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Taipei airport stages ‘pretend’ flight tours

Published: (Updated: ) in Australian News by .

Sixty eager “travellers” showed up to Taipei Songshan Airport on Thursday, boarding passes in hand, to take a rather unusual trip.

Sixty eager "travellers" showed up to Taipei Songshan Airport in Taiwan on Thursday, boarding passes in hand, to take a rather unusual trip.

Their destination? Nowhere.

While most flights in Taiwan are still grounded because of the COVID-19 outbreak, Taipei Songshan Airport (also called Taipei International Airport) is offering locals a tiny taste of travel, dubbed "pretend to go abroad" airport tours.

The first of three scheduled tours took place on July 2, with two more set for July 4 and July 7.

"In addition to letting the participants go through security screening, identification inspection and other immigration clearance procedures, they actually boarded the plane to experience the fun of boarding," Ting Hsu, who works in Songshan Airport's planning department, told CNN Travel.

In early June, the airport's social media team asked those who would like to participate in a lottery to win a tour spot to share an airport Facebook post.

Some 7000 users reportedly entered.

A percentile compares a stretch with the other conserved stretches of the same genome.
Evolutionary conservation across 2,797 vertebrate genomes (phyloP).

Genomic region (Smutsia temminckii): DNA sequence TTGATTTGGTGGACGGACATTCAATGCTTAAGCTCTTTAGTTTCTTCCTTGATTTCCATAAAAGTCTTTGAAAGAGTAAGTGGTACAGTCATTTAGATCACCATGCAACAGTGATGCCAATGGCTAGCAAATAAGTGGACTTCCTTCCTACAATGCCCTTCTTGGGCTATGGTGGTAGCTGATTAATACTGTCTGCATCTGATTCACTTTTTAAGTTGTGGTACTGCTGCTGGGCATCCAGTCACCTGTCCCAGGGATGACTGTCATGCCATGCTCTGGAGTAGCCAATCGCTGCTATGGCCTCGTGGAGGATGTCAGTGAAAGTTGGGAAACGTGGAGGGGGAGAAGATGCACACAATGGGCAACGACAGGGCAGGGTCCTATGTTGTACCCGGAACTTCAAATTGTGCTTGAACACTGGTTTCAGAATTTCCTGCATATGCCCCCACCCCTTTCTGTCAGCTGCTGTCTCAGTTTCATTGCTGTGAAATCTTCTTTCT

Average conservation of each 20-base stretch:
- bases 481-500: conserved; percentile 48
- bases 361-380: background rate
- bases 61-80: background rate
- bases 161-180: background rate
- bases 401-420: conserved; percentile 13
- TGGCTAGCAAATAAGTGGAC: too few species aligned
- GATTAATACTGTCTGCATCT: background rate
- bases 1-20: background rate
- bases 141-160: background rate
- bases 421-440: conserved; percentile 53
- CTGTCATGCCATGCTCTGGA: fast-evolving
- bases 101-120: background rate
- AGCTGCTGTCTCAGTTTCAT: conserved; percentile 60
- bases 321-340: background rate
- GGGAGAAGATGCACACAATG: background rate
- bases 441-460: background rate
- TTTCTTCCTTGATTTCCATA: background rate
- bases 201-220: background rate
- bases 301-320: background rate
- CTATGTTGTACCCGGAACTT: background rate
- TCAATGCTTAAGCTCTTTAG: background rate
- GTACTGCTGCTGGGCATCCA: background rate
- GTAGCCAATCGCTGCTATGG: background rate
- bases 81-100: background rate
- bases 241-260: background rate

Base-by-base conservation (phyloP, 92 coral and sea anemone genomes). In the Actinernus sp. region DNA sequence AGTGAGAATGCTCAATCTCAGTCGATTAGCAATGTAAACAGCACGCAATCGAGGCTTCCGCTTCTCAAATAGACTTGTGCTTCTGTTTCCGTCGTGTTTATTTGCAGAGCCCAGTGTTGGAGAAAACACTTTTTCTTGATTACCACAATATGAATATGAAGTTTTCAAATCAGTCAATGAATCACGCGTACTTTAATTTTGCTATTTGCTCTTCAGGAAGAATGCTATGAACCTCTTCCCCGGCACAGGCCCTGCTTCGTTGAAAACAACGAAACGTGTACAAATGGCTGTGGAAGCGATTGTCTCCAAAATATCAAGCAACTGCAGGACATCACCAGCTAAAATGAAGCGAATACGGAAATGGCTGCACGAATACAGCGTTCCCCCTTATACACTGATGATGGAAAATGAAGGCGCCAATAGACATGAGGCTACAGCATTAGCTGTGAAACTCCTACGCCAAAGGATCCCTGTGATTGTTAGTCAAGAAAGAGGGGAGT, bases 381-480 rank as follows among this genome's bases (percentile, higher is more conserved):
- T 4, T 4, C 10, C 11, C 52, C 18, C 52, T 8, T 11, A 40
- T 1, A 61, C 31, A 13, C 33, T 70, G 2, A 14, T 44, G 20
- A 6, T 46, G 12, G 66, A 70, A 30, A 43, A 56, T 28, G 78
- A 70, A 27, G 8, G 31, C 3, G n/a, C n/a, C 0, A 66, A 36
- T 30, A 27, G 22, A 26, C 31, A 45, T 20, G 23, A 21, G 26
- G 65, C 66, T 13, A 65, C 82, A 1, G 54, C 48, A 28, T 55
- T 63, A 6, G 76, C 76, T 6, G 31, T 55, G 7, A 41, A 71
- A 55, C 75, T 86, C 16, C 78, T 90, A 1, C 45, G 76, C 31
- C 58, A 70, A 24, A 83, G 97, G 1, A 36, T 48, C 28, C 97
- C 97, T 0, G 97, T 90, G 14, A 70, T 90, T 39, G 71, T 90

Among these applications, 180 people – or 60 passengers per flight – were chosen randomly to join the half-day tour.

Taiwan carrier China Airlines operated the first "flight" on July 2, which took place onboard an A330. Flight attendants were on board to speak with the passengers.

"China Airlines has arranged personnel for airplane cleaning and disinfection to give instructions on pandemic prevention, so that the public can understand our aviation industry's efforts in pandemic prevention," Ms Hsu said.

EVA Air will host the second and third tours.

Inflight meals, however, weren't provided. Instead, tour-goers dined at one of the airport restaurants.

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Smaller in size and capacity than Taipei's Taoyuan International Airport, Songshan Airport is celebrating its 70th anniversary this year and, in 2019, completed a series of renovations and expansions.

Tour-takers get to be the "first to experience the new facilities at the airport", according to promotional fliers.

International tourism has been effectively stopped in much of the world as countries shut their borders to stem outbreaks of the coronavirus, which has already infected more than seven million people globally.

Taiwan locked down its borders in March amid the growing coronavirus pandemic.

Foreign nationals are still banned from visiting the island but Taiwan's Ministry of Foreign Affairs announced on June 24 that it would gradually adjust entry regulations in response to worldwide efforts to resume economic activity.

Source: 9News

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